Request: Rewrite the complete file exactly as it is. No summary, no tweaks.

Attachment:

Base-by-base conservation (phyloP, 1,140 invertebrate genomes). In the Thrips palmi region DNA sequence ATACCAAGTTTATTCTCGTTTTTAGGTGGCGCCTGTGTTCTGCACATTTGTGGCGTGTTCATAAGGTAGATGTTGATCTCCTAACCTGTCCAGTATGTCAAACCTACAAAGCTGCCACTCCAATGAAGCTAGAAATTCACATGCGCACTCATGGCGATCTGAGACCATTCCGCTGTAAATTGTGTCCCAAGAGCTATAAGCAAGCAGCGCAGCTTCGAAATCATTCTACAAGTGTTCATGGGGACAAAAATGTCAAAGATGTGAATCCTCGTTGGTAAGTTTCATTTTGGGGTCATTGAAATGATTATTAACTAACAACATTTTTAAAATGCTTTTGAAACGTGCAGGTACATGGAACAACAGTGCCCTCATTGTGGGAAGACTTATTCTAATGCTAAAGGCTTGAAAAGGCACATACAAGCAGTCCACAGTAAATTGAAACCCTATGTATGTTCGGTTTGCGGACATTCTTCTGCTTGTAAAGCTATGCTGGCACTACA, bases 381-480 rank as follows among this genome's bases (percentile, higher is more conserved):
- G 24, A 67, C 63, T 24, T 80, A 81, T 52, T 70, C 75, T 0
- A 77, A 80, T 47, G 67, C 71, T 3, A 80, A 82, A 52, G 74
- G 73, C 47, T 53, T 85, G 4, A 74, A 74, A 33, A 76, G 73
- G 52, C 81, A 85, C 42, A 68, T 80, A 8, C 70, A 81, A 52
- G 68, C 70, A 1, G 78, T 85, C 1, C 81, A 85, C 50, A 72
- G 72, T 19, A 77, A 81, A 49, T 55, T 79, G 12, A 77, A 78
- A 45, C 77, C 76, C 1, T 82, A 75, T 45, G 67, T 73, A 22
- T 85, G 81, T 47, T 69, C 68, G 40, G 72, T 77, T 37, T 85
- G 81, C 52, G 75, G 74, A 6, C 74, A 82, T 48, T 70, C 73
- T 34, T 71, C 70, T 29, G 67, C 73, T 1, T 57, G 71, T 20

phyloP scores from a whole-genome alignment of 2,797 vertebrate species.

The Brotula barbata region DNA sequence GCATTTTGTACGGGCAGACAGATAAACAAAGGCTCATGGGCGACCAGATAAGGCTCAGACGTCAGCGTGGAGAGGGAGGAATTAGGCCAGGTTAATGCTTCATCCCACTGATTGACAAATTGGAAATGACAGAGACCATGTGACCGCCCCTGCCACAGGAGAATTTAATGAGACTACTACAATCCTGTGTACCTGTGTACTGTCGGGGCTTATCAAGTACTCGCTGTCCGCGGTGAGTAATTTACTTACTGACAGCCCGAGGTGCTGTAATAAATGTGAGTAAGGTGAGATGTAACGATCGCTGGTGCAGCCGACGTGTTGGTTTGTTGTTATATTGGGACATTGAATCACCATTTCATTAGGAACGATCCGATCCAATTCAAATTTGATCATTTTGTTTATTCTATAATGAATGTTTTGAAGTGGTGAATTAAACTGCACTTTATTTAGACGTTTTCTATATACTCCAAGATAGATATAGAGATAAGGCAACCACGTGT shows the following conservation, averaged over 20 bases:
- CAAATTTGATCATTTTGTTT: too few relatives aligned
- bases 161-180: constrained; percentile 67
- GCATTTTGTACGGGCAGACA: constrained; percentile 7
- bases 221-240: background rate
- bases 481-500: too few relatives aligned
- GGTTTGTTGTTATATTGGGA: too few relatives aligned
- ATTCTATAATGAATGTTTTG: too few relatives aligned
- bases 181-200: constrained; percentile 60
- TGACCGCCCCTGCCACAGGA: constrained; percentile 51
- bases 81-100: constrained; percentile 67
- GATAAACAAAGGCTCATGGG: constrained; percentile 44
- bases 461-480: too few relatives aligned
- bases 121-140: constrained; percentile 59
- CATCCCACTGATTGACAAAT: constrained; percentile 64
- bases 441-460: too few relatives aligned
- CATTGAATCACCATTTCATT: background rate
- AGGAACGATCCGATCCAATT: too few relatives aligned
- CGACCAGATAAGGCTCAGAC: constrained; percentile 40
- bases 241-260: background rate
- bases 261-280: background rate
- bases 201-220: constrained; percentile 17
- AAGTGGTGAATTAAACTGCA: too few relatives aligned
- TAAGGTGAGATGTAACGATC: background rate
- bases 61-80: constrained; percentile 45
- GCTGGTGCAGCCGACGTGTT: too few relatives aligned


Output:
Base-by-base conservation (phyloP, 1,140 invertebrate genomes). In the Thrips palmi region DNA sequence ATACCAAGTTTATTCTCGTTTTTAGGTGGCGCCTGTGTTCTGCACATTTGTGGCGTGTTCATAAGGTAGATGTTGATCTCCTAACCTGTCCAGTATGTCAAACCTACAAAGCTGCCACTCCAATGAAGCTAGAAATTCACATGCGCACTCATGGCGATCTGAGACCATTCCGCTGTAAATTGTGTCCCAAGAGCTATAAGCAAGCAGCGCAGCTTCGAAATCATTCTACAAGTGTTCATGGGGACAAAAATGTCAAAGATGTGAATCCTCGTTGGTAAGTTTCATTTTGGGGTCATTGAAATGATTATTAACTAACAACATTTTTAAAATGCTTTTGAAACGTGCAGGTACATGGAACAACAGTGCCCTCATTGTGGGAAGACTTATTCTAATGCTAAAGGCTTGAAAAGGCACATACAAGCAGTCCACAGTAAATTGAAACCCTATGTATGTTCGGTTTGCGGACATTCTTCTGCTTGTAAAGCTATGCTGGCACTACA, bases 381-480 rank as follows among this genome's bases (percentile, higher is more conserved):
- G 24, A 67, C 63, T 24, T 80, A 81, T 52, T 70, C 75, T 0
- A 77, A 80, T 47, G 67, C 71, T 3, A 80, A 82, A 52, G 74
- G 73, C 47, T 53, T 85, G 4, A 74, A 74, A 33, A 76, G 73
- G 52, C 81, A 85, C 42, A 68, T 80, A 8, C 70, A 81, A 52
- G 68, C 70, A 1, G 78, T 85, C 1, C 81, A 85, C 50, A 72
- G 72, T 19, A 77, A 81, A 49, T 55, T 79, G 12, A 77, A 78
- A 45, C 77, C 76, C 1, T 82, A 75, T 45, G 67, T 73, A 22
- T 85, G 81, T 47, T 69, C 68, G 40, G 72, T 77, T 37, T 85
- G 81, C 52, G 75, G 74, A 6, C 74, A 82, T 48, T 70, C 73
- T 34, T 71, C 70, T 29, G 67, C 73, T 1, T 57, G 71, T 20

phyloP scores from a whole-genome alignment of 2,797 vertebrate species.

The Brotula barbata region DNA sequence GCATTTTGTACGGGCAGACAGATAAACAAAGGCTCATGGGCGACCAGATAAGGCTCAGACGTCAGCGTGGAGAGGGAGGAATTAGGCCAGGTTAATGCTTCATCCCACTGATTGACAAATTGGAAATGACAGAGACCATGTGACCGCCCCTGCCACAGGAGAATTTAATGAGACTACTACAATCCTGTGTACCTGTGTACTGTCGGGGCTTATCAAGTACTCGCTGTCCGCGGTGAGTAATTTACTTACTGACAGCCCGAGGTGCTGTAATAAATGTGAGTAAGGTGAGATGTAACGATCGCTGGTGCAGCCGACGTGTTGGTTTGTTGTTATATTGGGACATTGAATCACCATTTCATTAGGAACGATCCGATCCAATTCAAATTTGATCATTTTGTTTATTCTATAATGAATGTTTTGAAGTGGTGAATTAAACTGCACTTTATTTAGACGTTTTCTATATACTCCAAGATAGATATAGAGATAAGGCAACCACGTGT shows the following conservation, averaged over 20 bases:
- CAAATTTGATCATTTTGTTT: too few relatives aligned
- bases 161-180: constrained; percentile 67
- GCATTTTGTACGGGCAGACA: constrained; percentile 7
- bases 221-240: background rate
- bases 481-500: too few relatives aligned
- GGTTTGTTGTTATATTGGGA: too few relatives aligned
- ATTCTATAATGAATGTTTTG: too few relatives aligned
- bases 181-200: constrained; percentile 60
- TGACCGCCCCTGCCACAGGA: constrained; percentile 51
- bases 81-100: constrained; percentile 67
- GATAAACAAAGGCTCATGGG: constrained; percentile 44
- bases 461-480: too few relatives aligned
- bases 121-140: constrained; percentile 59
- CATCCCACTGATTGACAAAT: constrained; percentile 64
- bases 441-460: too few relatives aligned
- CATTGAATCACCATTTCATT: background rate
- AGGAACGATCCGATCCAATT: too few relatives aligned
- CGACCAGATAAGGCTCAGAC: constrained; percentile 40
- bases 241-260: background rate
- bases 261-280: background rate
- bases 201-220: constrained; percentile 17
- AAGTGGTGAATTAAACTGCA: too few relatives aligned
- TAAGGTGAGATGTAACGATC: background rate
- bases 61-80: constrained; percentile 45
- GCTGGTGCAGCCGACGTGTT: too few relatives aligned